View Full Version : Could We Detect Plants on other Planets?

2007-Dec-05, 09:40 PM
We've already found over 250 extrasolar planets, and more are continuing to be discovered fairly often. With all of these new planets popping up, the obvious question must be asked: how do we go about detecting whether or not they contain life? Though we can't yet see features on the surface with even the most [...]

More... (http://feeds.feedburner.com/~r/universetoday/pYdq/~3/195692529/)

2008-Jan-04, 05:54 PM
I was checking out this article just now, and it addressed some very serious concerns in the search of ET life. We're sitting here on our pebble staring at other pebbles in the sky to see if they contain life, but there is the very strong chance that what we define as life is completely out of the ordinary for the rest of the universe. Of course, scanning the light reflection from is definitely a good start, but I wonder if there is the possibility that somewhere plants might be using ultra-violet light for photosynthesis or even more extreme cases of life forms feeding on soft x-rays. I'm sure these ideas are completely bonkers, but OTOH life itself seems to be completely bonkers when we're looking at the grand scheme of things.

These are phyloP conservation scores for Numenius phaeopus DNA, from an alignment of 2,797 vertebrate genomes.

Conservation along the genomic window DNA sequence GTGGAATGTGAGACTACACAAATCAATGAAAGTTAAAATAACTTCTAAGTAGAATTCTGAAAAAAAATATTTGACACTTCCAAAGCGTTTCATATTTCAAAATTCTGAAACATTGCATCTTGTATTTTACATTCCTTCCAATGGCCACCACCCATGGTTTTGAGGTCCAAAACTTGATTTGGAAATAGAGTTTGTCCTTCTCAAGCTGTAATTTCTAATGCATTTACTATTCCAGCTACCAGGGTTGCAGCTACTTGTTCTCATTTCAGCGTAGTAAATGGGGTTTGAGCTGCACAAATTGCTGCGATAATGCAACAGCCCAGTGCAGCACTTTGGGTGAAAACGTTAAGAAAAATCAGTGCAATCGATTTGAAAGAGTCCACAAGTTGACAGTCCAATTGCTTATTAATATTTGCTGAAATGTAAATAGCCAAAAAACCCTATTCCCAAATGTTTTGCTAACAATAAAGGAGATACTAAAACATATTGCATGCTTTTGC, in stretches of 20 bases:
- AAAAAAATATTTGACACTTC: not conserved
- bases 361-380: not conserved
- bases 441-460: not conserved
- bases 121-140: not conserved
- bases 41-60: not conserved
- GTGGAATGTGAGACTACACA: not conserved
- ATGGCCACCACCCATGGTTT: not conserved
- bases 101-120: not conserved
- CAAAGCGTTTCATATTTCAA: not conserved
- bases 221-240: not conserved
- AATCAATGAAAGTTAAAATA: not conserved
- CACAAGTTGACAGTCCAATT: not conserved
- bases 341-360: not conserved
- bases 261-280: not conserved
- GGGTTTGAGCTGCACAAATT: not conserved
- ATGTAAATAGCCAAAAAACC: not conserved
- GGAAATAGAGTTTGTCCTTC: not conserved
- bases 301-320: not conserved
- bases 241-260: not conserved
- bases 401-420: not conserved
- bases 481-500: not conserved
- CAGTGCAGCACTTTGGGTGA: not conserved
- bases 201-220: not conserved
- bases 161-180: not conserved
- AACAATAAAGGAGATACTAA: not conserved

Also, a more difficult task might be the possibility of finding life on planets in the vicinity of neutron stars that develop food using energy in the radio spectrum. I've read a few stories about space dust organizing itself into simple structures, so I'm thinking it might be possible that even a space dwelling organism might be possible in older regions of space where the organization of space dust and a high amount of any kind of radiation could lead to the creation of some other kind of life.

I dunno if this really counts as a 'comment' but these are some ideas that this article got me started on. If I'm completely off-base, please correct me!